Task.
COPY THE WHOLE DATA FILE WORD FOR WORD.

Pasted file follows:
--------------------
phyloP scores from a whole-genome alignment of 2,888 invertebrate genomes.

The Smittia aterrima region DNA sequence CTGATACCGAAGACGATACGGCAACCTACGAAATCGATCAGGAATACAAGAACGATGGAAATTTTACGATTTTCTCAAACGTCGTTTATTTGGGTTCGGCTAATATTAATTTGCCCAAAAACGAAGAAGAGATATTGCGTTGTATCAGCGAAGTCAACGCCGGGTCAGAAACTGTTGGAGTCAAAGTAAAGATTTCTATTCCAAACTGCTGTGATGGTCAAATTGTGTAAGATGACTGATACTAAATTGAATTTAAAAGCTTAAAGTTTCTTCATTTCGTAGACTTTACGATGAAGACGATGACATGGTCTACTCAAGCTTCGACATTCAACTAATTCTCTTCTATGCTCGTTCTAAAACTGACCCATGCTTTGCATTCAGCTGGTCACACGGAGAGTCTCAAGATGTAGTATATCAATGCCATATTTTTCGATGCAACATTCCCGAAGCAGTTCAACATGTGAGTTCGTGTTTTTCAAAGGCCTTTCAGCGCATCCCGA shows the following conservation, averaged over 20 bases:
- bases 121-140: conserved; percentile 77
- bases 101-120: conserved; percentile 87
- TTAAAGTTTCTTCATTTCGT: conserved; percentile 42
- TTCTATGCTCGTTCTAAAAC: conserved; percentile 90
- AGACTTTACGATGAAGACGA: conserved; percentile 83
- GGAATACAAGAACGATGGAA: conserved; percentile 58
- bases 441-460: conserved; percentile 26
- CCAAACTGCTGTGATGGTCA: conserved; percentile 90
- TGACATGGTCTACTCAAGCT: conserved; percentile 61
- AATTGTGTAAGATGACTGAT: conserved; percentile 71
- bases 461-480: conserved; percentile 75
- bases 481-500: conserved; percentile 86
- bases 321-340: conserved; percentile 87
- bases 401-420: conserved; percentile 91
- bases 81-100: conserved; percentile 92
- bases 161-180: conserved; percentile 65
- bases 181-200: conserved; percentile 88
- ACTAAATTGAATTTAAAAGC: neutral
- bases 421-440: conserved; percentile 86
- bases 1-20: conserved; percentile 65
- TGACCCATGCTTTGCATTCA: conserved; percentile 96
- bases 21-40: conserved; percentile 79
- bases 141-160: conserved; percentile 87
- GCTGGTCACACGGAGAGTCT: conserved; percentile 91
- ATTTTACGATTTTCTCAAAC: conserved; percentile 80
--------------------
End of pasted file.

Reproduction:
phyloP scores from a whole-genome alignment of 2,888 invertebrate genomes.

The Smittia aterrima region DNA sequence CTGATACCGAAGACGATACGGCAACCTACGAAATCGATCAGGAATACAAGAACGATGGAAATTTTACGATTTTCTCAAACGTCGTTTATTTGGGTTCGGCTAATATTAATTTGCCCAAAAACGAAGAAGAGATATTGCGTTGTATCAGCGAAGTCAACGCCGGGTCAGAAACTGTTGGAGTCAAAGTAAAGATTTCTATTCCAAACTGCTGTGATGGTCAAATTGTGTAAGATGACTGATACTAAATTGAATTTAAAAGCTTAAAGTTTCTTCATTTCGTAGACTTTACGATGAAGACGATGACATGGTCTACTCAAGCTTCGACATTCAACTAATTCTCTTCTATGCTCGTTCTAAAACTGACCCATGCTTTGCATTCAGCTGGTCACACGGAGAGTCTCAAGATGTAGTATATCAATGCCATATTTTTCGATGCAACATTCCCGAAGCAGTTCAACATGTGAGTTCGTGTTTTTCAAAGGCCTTTCAGCGCATCCCGA shows the following conservation, averaged over 20 bases:
- bases 121-140: conserved; percentile 77
- bases 101-120: conserved; percentile 87
- TTAAAGTTTCTTCATTTCGT: conserved; percentile 42
- TTCTATGCTCGTTCTAAAAC: conserved; percentile 90
- AGACTTTACGATGAAGACGA: conserved; percentile 83
- GGAATACAAGAACGATGGAA: conserved; percentile 58
- bases 441-460: conserved; percentile 26
- CCAAACTGCTGTGATGGTCA: conserved; percentile 90
- TGACATGGTCTACTCAAGCT: conserved; percentile 61
- AATTGTGTAAGATGACTGAT: conserved; percentile 71
- bases 461-480: conserved; percentile 75
- bases 481-500: conserved; percentile 86
- bases 321-340: conserved; percentile 87
- bases 401-420: conserved; percentile 91
- bases 81-100: conserved; percentile 92
- bases 161-180: conserved; percentile 65
- bases 181-200: conserved; percentile 88
- ACTAAATTGAATTTAAAAGC: neutral
- bases 421-440: conserved; percentile 86
- bases 1-20: conserved; percentile 65
- TGACCCATGCTTTGCATTCA: conserved; percentile 96
- bases 21-40: conserved; percentile 79
- bases 141-160: conserved; percentile 87
- GCTGGTCACACGGAGAGTCT: conserved; percentile 91
- ATTTTACGATTTTCTCAAAC: conserved; percentile 80